Jump Start # 2703
Revelation 22:17 “The Spirit and the bride say, ‘Come.’ And let the one who hears say, ‘Come.’ And let the one who is thirsty come; let the one who wishes take the water of life without cost.”
Our focus yesterday and today is upon marriage. Our fortieth wedding anniversary is tomorrow. There has been a lot happen in those forty years. Our journey has not been unlike most folks. Lots of memories. Good times, stressful times, and several just plain everyday days. Four kids, ten grandchildren, with number eleven on the way, eight different houses, too many cars to remember, and a multitude of faces that have crossed paths with us. We’ve buried those dear to our hearts. We shed tears of joy at weddings. We’ve sat in hospital waiting rooms in the middle of the night. We’ve had to put beloved pets down. We’ve fussed at our kids, worried about budgets, and prayed a thousand prayers.
Twice God draws from marriage as illustrations of great spiritual concepts. In Ephesians, it the relationship that Christ has to the saved that is illustrated by a husband and wife. In Revelation, our passage, it’s the invitation from the bride that welcomes hearts to Christ.
Forty years of marriage and one ought to know something. Here are a few of my thoughts:
First, it’s easier to preach about marriage than it is to live it. We know the principles, concepts, and what God expects from us. It’s hard putting those things into practice. Golden rule, grace, forgiveness are not once in a while concepts, but are the platform upon which we walk every day. Every day. And, those days when we choose not to walk that way, life gets hard. Words are said that shouldn’t have been. The relationship can become like two porcupines trying to hug each other—it’s hard.
Second, one never stops learning, growing and doing. Never. You learn about yourself. You learn about the other. You always do. And, the more you understand and learn, the more you love and the better things become. Love through the years becomes richer, stronger, deeper and more important, than anything else. You stop thinking so much about yourself and your thoughts and energy is focused upon the other. Some days, just sitting beside each other and looking at nature is one of the best things ever. Nothing has to be said. You’d rather do that than anything else.
Third, you only let bug you what you let bug you. When my little grandchildren are with me out in the flower garden, they’ll see bees, worms and all kinds of creeping things. They’ll scream and take off. I tell them every time that a bee won’t bother you unless you bother it. And, there’s a lot of similarities to marriage. You can focus on what irritates you and allow the other person to bug you, or you can let those things go. Love, we remember, does not take into account a wrong suffered is how it’s defined in Corinthians. Love doesn’t keep track and forgiveness doesn’t remember. Some people bug people on purpose. I see those videos about practical jokes. Sure looks funny when it is happening to someone else. But when it happens to you, suddenly it’s not so funny. Love puts yourself in the other person’s shoes. Making fun of someone, especially your mate, may be funny to you, but it may hurt their feelings or even hurt their bones. Little things go along way in a day. Picking up things on the floor. Putting away dishes. Helping out. That not only shows your interests in things, but it lightens the load for the other person. Just get in the habit of doing good deeds, all the time.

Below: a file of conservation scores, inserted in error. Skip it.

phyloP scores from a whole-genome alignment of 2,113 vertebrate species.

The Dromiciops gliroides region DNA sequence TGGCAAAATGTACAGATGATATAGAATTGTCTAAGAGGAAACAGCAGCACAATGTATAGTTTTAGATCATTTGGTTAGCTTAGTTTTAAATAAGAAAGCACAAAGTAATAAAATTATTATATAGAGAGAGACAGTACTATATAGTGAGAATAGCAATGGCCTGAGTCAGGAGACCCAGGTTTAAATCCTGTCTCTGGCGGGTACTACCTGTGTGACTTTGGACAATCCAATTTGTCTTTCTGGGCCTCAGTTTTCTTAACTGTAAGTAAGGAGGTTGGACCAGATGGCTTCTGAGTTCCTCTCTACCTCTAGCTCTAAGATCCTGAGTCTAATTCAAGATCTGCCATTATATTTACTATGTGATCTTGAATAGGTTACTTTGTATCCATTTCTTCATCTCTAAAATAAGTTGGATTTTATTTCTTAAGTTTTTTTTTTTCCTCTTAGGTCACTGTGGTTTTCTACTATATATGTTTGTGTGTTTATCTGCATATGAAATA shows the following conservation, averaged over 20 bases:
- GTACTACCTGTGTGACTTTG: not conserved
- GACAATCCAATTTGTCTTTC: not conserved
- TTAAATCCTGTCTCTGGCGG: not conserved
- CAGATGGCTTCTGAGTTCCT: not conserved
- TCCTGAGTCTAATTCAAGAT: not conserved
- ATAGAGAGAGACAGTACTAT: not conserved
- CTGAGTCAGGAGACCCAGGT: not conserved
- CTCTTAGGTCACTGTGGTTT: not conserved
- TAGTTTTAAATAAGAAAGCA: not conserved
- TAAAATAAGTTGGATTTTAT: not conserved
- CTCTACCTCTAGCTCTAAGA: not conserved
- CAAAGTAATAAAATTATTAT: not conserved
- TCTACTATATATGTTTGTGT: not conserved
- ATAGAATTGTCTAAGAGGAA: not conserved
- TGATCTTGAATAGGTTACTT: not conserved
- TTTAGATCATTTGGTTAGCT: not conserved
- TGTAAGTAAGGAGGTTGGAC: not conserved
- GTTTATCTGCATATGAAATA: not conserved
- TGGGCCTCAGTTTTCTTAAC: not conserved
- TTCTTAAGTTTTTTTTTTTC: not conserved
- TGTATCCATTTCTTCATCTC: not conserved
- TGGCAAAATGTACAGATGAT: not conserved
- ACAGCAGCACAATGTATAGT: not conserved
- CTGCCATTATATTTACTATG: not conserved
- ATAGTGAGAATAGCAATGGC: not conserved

Fourth, the more and more you draw closer to God and the more and more your mate draws closer to God, it will naturally draw each other closer. The concept of a triangle is that as each side gets closer to the top, the two sides are drawn close to each other. It’s that way in marriage. The best thing you can do for your marriage is for you to get as close to the Lord as you can. I know someone who just went to a wedding. His words, “I’ll give it three years at the most.” Everything was wrong. It’s a train wreck ready to happen. He sees it. And, what’s missing the most is God. He’s not there. Booze is there. Offensive behavior and language is there. Selfishness is there. Three years may be too optimistic for that disaster. Some people just shouldn’t get married. They are not in the mindset of caring for others. Your spouse ought to be helping you get to Heaven. Your spouse ought to pull the best out of you and encourage you to be your best. In this way, marriage honors God and illustrates Jesus and the church. And, you need to be helping your spouse get to Heaven. You are helping each other. You are looking out for each other. You want the best for each other.
Forty years with my sweet Debbie. It’s been a wonderful, wonderful, blessed journey. Lou Gehrig in his famous farewell address at Yankee stadium said, “I am the luckiest man on the face of the earth.” It hasn’t been luck, but the blessings of the Lord.
Paul began his famous declaration of love in Corinthians by saying, “love is…”. And, it is. Love is joyful, good, kind and sweet, if you want it to be. Love is.